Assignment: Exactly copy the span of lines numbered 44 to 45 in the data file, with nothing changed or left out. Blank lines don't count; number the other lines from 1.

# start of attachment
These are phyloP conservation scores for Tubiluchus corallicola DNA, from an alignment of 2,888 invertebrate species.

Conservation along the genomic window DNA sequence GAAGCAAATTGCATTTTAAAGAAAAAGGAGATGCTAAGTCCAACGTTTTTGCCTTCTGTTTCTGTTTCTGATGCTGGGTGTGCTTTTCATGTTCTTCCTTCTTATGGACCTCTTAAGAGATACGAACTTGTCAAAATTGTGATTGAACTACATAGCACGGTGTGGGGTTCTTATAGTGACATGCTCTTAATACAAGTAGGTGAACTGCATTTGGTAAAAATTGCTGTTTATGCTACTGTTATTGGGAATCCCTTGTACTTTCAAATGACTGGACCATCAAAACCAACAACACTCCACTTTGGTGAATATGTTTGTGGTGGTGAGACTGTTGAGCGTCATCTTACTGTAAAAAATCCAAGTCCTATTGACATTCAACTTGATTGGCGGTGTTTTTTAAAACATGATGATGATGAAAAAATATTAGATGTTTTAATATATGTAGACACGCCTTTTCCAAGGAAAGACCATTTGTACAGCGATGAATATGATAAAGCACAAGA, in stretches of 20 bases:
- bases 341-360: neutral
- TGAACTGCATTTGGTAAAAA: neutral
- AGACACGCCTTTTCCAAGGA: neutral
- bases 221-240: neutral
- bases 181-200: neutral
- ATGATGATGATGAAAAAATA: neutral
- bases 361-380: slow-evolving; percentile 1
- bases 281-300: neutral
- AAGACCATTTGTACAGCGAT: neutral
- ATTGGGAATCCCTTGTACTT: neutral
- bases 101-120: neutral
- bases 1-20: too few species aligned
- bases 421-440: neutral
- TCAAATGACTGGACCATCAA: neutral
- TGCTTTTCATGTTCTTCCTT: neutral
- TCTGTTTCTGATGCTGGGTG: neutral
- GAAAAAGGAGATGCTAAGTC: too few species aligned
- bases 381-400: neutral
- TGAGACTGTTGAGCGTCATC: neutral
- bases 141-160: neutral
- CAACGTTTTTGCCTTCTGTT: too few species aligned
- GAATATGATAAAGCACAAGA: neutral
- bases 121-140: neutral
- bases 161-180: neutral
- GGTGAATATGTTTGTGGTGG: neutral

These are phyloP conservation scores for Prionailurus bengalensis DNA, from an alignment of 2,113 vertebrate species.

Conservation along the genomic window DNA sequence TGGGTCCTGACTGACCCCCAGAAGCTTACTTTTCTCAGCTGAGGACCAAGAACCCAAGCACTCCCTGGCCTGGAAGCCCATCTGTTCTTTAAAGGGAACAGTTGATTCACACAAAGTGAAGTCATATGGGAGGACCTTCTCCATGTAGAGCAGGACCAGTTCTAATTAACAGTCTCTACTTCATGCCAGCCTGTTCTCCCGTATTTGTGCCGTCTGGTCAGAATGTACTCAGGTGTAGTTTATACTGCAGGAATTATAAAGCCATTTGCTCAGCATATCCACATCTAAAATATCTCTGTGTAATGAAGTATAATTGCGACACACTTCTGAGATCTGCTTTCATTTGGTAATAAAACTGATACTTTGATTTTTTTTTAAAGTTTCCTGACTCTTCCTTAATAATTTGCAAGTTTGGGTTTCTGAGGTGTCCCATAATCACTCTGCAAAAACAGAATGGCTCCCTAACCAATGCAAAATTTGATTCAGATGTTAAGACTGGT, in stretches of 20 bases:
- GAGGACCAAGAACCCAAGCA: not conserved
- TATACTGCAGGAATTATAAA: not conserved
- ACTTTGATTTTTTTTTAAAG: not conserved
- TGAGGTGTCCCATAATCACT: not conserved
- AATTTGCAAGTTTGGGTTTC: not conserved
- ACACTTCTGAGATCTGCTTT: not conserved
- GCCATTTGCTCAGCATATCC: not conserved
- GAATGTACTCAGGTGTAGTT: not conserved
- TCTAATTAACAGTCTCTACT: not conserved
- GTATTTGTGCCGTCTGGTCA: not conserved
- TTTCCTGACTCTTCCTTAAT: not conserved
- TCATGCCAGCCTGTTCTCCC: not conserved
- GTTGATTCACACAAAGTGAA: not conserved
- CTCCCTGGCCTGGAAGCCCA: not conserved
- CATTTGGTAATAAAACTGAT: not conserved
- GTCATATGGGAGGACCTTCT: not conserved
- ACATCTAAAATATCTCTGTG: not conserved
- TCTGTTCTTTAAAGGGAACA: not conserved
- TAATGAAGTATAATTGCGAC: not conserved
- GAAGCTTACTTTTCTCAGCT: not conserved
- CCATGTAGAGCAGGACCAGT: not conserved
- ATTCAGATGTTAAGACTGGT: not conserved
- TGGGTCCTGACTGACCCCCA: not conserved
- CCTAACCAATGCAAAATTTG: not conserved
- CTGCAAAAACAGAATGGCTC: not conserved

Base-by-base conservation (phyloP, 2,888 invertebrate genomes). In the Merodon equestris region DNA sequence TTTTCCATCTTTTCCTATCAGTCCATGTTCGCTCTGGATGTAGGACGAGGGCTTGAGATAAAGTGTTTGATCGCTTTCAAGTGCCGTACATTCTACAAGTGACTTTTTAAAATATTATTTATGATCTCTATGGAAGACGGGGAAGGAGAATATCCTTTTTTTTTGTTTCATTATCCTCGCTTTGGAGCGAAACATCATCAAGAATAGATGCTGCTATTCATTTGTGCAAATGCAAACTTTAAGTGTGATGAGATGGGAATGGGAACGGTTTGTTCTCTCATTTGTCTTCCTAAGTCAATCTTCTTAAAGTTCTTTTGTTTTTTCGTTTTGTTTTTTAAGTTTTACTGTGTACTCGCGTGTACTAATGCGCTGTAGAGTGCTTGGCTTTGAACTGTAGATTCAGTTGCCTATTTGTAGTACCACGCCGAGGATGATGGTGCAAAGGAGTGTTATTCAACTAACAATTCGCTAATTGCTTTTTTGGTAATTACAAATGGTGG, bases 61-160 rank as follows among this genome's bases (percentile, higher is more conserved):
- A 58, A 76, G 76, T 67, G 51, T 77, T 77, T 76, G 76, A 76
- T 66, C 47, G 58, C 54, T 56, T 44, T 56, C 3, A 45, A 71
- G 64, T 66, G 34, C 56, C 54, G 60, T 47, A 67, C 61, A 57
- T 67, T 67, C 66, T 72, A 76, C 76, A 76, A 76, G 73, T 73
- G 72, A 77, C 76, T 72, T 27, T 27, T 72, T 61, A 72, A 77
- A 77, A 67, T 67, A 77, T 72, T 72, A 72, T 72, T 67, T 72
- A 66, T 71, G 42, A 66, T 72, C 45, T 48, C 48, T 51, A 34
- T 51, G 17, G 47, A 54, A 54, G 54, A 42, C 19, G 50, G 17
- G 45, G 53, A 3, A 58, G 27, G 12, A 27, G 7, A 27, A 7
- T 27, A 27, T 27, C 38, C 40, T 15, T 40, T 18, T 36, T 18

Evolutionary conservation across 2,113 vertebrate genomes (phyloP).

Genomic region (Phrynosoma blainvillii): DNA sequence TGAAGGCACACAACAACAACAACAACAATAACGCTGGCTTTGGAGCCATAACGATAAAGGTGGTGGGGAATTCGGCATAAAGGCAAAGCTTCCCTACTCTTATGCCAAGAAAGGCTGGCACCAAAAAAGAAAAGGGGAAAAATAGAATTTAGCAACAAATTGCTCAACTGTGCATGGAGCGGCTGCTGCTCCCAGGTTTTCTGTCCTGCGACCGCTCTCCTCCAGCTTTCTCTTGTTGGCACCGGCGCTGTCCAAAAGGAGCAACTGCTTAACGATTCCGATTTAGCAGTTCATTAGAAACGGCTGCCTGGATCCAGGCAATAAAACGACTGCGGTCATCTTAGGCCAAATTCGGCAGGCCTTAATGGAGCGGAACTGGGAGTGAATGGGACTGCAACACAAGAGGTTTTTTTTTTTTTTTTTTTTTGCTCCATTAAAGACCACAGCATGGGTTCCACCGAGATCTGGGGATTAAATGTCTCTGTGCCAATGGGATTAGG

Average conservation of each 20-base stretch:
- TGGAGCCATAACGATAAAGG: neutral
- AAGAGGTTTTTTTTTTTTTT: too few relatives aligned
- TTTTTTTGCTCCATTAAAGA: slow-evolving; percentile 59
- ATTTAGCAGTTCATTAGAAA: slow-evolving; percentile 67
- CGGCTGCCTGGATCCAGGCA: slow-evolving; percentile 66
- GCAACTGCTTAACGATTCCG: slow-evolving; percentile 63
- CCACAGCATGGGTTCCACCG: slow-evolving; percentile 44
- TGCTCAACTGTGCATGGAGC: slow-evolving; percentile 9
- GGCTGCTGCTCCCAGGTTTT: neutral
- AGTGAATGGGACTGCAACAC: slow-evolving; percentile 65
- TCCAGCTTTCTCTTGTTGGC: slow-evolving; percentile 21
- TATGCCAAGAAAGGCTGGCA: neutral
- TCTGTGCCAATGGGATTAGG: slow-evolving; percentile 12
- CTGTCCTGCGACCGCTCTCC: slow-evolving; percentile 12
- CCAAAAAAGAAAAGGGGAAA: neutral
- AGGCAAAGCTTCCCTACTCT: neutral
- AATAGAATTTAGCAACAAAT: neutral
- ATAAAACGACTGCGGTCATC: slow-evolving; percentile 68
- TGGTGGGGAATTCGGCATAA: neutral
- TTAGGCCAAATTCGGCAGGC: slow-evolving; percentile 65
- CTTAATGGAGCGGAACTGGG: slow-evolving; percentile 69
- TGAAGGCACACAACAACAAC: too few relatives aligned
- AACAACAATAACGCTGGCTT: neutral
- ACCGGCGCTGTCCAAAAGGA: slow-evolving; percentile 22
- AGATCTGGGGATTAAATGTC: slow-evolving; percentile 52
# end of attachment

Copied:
- CATTTGGTAATAAAACTGAT: not conserved
- GTCATATGGGAGGACCTTCT: not conserved